Author Topic: Dead or dying tines  (Read 5028 times)

Offline Vintage&ClassicKeys

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Dead or dying tines
« on: March 16, 2004, 06:58:42 PM »
I just picked up another rhodes, that I'm going to refurbish.  This one seems to have a lot of bad sounding tines, especially in the right hand area.  I have come across a few of these before, but never so many on one piano.   Do any of you have any insight as to how common this really is, or how long the tines should last.  IS there anything I should know that might save them that I don't know about?  I'll probably replace them, but I don't want to spend more money unless I really have to.

Thanks
V&CK

Offline Freddan

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Dead or dying tines
« Reply #1 on: March 17, 2004, 03:57:39 AM »
Hi!
I'm not sure how experienced you are, but generally I find that tines are very seldom the problem. They last very,very long.
The sound is dependent on a whole bunch of parameters, that need to be optimized.
Bad sustain can be caused by rust or oxide, dry and squashed grommets, loose screws among other things.
Low output has to do with pickup position and differences in timbre depend on all of the above plus the tines position in relation to the pickup.
Dampers and escapement also have to be inspected.
Actually, the last thing I try, if I can't get a note right, is to replace the tine.
Good luck,
Freddan
Frederik "Freddan" Adlers
Rhodes Supersite Lead Historian, Content Provider and Scandinavian Rhodes-Tech since 35 years.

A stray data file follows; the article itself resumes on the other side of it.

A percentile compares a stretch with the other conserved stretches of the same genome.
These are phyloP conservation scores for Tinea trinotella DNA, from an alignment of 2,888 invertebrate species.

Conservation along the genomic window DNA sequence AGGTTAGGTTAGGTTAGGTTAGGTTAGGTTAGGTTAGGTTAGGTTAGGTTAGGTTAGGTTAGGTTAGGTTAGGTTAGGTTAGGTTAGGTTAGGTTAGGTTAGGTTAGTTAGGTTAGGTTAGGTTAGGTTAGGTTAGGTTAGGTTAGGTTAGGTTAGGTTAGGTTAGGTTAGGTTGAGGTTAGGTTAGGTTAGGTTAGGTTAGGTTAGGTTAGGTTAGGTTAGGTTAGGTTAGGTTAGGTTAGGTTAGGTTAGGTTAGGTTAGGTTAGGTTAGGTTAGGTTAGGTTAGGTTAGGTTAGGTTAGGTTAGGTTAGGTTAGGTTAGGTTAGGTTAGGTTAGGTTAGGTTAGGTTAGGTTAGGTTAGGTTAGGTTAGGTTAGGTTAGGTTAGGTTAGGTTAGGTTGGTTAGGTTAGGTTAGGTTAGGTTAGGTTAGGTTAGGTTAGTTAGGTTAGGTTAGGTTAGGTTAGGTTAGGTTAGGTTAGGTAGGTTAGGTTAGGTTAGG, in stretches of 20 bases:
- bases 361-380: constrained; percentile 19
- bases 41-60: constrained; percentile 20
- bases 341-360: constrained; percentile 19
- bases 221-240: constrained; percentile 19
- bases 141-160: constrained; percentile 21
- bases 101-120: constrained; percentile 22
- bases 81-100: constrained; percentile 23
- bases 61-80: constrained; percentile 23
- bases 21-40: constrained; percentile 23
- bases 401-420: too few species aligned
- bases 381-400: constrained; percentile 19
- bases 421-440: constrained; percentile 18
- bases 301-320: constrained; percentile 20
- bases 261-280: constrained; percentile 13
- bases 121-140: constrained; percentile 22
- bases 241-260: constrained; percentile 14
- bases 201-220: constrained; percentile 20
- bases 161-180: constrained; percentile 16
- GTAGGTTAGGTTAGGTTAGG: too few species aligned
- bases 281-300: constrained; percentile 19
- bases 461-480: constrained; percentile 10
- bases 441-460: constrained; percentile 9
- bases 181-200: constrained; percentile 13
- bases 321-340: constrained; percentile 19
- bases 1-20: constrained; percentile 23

Peacefreak Service Center
Molnlycke, Sweden
www.freddan.biz

Offline vicvega1972

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Dead or dying tines
« Reply #2 on: March 17, 2004, 07:17:12 AM »
There are probably 2 different factors here:

1. Your hammer tips on those affected notes have grooves from wear.
2. The tines have jagged ends.

See if there is a relationship between the offending notes and the above. If so, file down the jagged edges and replace the hammer tips across the whole piano. These procedures are standard in refurbs to begin with - but are generally overlooked by most people when trying to determine note variances. They can have a porfound affect on consistent sound, even if the harp specs are dead on.

This also assumes that you understand the tine/pickup relationship, and this is not just a case of bad harp setup.
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John Della Vecchia

Offline Vintage&ClassicKeys

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dead or dying tines
« Reply #3 on: March 18, 2004, 02:08:01 PM »
Thanks for the insight.  I imagen the hammer tips as well as others thing may be the problem.  Once I get everything else cleaned up it should sound much better.
Thanks
V&CK